.map({($_, $n / $_)});  # take it and its counterpart

This might look like a division but is actually a type cast to Rat.

say 1 ∈ (1/1, );
# OUTPUT: False

Rakudo implements set-operations as equivalence checks, not numerical equality. Quite in contrast to ==, eqv does a type check and Int aint’t Rat. This might explain that the mathematical inclined don’t use Set as much as I did expect them to. The type mismatch simply produces a result that is not useful to mathematicians.

As implemented right now, we can’t tell the set operators what we consider equality . With meta-operators and junctions, we can specify what operator we actually want to use. The set-operators are not meta-operators and at least for now, we can’t user define new meta-operators. However, we can lexically redefine ordinary operators.

proto sub infix:<(elem)>($, $, *% --> Bool:D) is pure {*}
multi sub infix:<(elem)>(Numeric:D \a, Iterable:D \listy --> Bool:D) {'∈', '') if;

    for listy -> \b {
        return True if a == b;


constant &infix:<∈> := &infix:<(elem)>;

proto sub infix:<(&)>(|) is pure {*}
multi sub infix:<(&)>(Iterable:D \lhs, Iterable:D \rhs) {'∩', '') if ||;

    my @result;

    for lhs -> \l {
        for rhs -> \r {
            @result.push: r if l == r;

    +@result ?? @result !! ∅

constant &infix:<∩> := &infix:<(&)>;

say 1 ∈ (1/1, );
say (42, 42/2, 42/3) ∩ (1, 21, 3);
# OUTPUT: True
#         Set(21)

The proto is needed, because we need to get rid of multi-candidates that are already present. A more general approach might be to have a &*SET-COMPARATOR that defaults to &infix:<cmp>. This would slow down a fairly simple operator by a factor of 13. I may still be able to write a module that takes a comparator and returns a host of operators. With proper macros this would be easy. Maybe next year.

For now I shall be evil and report back with success.

Categories: Raku

They returned an empty package

August 7, 2021 1 comment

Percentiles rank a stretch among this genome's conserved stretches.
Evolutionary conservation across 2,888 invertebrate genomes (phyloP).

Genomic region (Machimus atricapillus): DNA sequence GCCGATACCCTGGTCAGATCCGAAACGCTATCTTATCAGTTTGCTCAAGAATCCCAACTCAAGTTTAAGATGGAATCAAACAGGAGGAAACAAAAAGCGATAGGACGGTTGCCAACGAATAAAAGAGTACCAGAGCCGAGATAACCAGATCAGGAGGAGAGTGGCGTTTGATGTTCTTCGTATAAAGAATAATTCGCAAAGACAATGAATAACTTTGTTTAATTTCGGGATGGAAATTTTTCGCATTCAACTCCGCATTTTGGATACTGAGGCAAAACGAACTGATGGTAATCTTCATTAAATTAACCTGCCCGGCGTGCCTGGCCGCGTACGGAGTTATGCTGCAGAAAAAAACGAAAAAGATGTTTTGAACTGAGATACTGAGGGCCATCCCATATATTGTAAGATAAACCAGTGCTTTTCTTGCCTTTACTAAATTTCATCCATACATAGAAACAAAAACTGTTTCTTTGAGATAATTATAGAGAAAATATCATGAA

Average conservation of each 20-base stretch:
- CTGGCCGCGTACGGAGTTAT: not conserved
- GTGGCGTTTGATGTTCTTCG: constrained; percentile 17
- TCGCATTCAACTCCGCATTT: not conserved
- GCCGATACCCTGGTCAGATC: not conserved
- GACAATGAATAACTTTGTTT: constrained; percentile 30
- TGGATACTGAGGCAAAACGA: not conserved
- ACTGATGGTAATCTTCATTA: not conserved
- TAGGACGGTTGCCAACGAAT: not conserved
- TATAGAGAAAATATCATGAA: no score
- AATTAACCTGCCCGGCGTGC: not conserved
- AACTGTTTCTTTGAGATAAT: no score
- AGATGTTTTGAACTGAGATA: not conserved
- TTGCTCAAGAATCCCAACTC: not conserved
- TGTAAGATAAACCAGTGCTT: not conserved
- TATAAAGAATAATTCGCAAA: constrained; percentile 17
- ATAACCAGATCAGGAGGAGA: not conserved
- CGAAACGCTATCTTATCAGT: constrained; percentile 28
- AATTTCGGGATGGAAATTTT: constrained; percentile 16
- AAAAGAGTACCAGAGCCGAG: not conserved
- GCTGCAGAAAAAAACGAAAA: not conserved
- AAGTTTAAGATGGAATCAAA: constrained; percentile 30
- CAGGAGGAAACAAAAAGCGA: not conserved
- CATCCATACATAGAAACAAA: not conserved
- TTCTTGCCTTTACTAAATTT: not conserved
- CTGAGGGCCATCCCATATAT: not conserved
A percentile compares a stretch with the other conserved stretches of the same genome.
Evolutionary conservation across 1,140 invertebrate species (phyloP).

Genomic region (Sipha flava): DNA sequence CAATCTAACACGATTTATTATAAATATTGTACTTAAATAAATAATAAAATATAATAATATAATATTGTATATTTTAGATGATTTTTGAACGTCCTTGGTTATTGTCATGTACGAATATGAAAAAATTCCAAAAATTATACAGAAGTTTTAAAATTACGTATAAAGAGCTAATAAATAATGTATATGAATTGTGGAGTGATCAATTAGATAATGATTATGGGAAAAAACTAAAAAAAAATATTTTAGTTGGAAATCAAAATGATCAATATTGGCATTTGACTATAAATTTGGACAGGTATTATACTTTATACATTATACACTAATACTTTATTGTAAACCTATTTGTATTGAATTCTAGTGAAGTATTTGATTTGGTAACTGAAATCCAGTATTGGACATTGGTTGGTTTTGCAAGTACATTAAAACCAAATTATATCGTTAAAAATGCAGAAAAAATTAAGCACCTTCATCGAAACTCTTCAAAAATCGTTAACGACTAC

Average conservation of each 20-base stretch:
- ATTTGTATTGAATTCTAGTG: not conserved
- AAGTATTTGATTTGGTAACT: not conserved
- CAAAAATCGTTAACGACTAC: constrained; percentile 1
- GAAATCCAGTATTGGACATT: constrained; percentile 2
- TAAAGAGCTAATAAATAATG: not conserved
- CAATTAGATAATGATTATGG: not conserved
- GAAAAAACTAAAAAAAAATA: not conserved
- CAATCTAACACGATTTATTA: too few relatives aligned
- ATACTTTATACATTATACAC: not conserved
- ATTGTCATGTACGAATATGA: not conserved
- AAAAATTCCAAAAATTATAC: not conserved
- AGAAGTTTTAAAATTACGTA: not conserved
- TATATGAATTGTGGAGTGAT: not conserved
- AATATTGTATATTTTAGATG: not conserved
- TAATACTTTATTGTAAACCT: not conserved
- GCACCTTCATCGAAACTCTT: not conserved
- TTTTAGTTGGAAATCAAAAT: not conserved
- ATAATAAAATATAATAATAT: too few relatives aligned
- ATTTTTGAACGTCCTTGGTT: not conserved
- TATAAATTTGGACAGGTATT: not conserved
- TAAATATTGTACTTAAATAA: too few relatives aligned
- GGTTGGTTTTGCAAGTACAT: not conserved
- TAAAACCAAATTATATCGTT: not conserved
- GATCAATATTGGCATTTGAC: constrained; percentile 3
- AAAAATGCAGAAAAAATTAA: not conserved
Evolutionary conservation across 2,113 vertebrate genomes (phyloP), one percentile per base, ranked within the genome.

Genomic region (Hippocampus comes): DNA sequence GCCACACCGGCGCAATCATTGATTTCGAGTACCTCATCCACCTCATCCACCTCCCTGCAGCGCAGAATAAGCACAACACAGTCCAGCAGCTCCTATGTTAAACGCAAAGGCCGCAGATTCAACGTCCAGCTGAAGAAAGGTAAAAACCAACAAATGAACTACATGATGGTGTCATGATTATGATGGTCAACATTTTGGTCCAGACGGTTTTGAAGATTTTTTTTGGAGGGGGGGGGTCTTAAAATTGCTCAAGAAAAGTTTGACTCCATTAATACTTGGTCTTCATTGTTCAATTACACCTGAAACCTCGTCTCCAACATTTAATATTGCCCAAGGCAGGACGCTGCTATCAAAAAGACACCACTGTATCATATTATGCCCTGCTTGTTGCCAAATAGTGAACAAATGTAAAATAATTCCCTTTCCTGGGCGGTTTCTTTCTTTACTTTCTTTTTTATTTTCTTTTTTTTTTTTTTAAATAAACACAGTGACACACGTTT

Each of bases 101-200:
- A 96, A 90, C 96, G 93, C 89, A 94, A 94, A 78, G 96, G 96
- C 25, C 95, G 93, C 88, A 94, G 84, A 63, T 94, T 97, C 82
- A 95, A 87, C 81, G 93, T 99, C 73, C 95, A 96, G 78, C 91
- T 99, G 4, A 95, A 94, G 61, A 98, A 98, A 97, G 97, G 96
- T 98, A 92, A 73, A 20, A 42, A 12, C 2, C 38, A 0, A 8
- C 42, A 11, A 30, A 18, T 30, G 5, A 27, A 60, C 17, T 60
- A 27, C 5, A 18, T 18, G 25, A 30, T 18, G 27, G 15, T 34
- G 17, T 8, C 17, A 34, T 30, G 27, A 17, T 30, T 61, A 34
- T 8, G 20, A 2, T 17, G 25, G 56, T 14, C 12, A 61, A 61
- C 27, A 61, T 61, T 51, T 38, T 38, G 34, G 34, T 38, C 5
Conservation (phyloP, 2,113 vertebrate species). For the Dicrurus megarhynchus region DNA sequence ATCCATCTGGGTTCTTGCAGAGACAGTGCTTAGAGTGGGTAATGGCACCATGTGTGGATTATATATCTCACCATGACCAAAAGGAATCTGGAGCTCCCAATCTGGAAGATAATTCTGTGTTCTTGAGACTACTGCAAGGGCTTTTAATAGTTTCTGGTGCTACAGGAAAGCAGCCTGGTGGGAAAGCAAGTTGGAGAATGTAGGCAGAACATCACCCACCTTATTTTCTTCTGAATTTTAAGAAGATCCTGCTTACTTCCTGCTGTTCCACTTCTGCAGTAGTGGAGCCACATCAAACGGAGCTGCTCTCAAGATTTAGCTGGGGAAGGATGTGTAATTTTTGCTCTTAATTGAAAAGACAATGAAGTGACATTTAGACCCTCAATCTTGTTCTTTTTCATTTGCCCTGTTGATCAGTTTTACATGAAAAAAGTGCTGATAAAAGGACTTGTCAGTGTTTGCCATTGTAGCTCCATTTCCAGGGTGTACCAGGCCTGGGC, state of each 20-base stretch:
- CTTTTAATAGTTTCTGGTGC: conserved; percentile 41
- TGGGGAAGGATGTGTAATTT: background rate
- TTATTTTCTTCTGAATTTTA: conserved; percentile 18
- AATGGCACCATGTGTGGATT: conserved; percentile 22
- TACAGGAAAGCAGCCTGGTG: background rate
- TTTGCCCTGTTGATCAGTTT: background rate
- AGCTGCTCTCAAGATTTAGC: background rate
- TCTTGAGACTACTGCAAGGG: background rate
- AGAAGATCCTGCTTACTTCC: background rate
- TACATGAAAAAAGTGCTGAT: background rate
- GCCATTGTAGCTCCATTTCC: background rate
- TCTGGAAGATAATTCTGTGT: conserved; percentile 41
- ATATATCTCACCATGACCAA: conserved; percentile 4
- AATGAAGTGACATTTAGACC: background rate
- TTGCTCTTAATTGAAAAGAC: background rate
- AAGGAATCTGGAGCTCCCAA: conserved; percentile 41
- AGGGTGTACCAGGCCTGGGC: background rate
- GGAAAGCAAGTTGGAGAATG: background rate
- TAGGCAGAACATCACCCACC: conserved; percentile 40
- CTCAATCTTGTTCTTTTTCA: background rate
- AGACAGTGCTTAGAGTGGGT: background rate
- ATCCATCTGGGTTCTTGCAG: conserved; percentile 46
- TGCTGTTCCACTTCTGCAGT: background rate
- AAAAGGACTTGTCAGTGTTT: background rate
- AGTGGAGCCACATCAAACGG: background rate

I don’t like to solve maths-puzzles. I do like to read other folks solutions thought. You never know where to spot a new idiom. A good way to find them is to look for code that feels unusual.

method normalize (Numeric:D $sum = 1) {
  my $total = or return;
  my $factor = $sum / $total;
  %!pmf.values »*=» $factor;

I have never seen the construct in the first line, at least not in a method. The return is triggered when returns something falsesy, like 0. It protects the 2nd line from a division by zero by returning Nil. Let’s see if that actually works.

$cookie.multiply('Bowl 1', 0);
$cookie.multiply('Bowl 2', 0);
say 'probability it came from Bowl 1: ', $cookie.P('Bowl 1');

# OUTPUT: Attempt to divide by zero when coercing Rational to Str
            in sub MAIN at tbr-pmf.rakumod line 73
            in block <unit> at tbr-pmf.rakumod line 3

Well, it does blow up some place else. This is not an unreasonable scenario either. When I’m around, the likelihood of a cookie to come from bowl1 or bowl2 is indeed 0. Returning to normalize we can check what happens when a method that should return self returns Nil.

class C {
    method foo { Nil }


The cause of this mis-dispatch can be found in src/core.c/Nil.pm6:16:

method FALLBACK(| --> Nil) { }

Nil is the baseclass of Failure and as such will only throw when assigned to or used to gain values from a list. It’s purpose is to revert containers to their default value. In a numeric context it will warn and turn into 0. Eventually it might end up in a division and cause much grief. Dealing with a depressing lack of cookies could be done with a multi-method.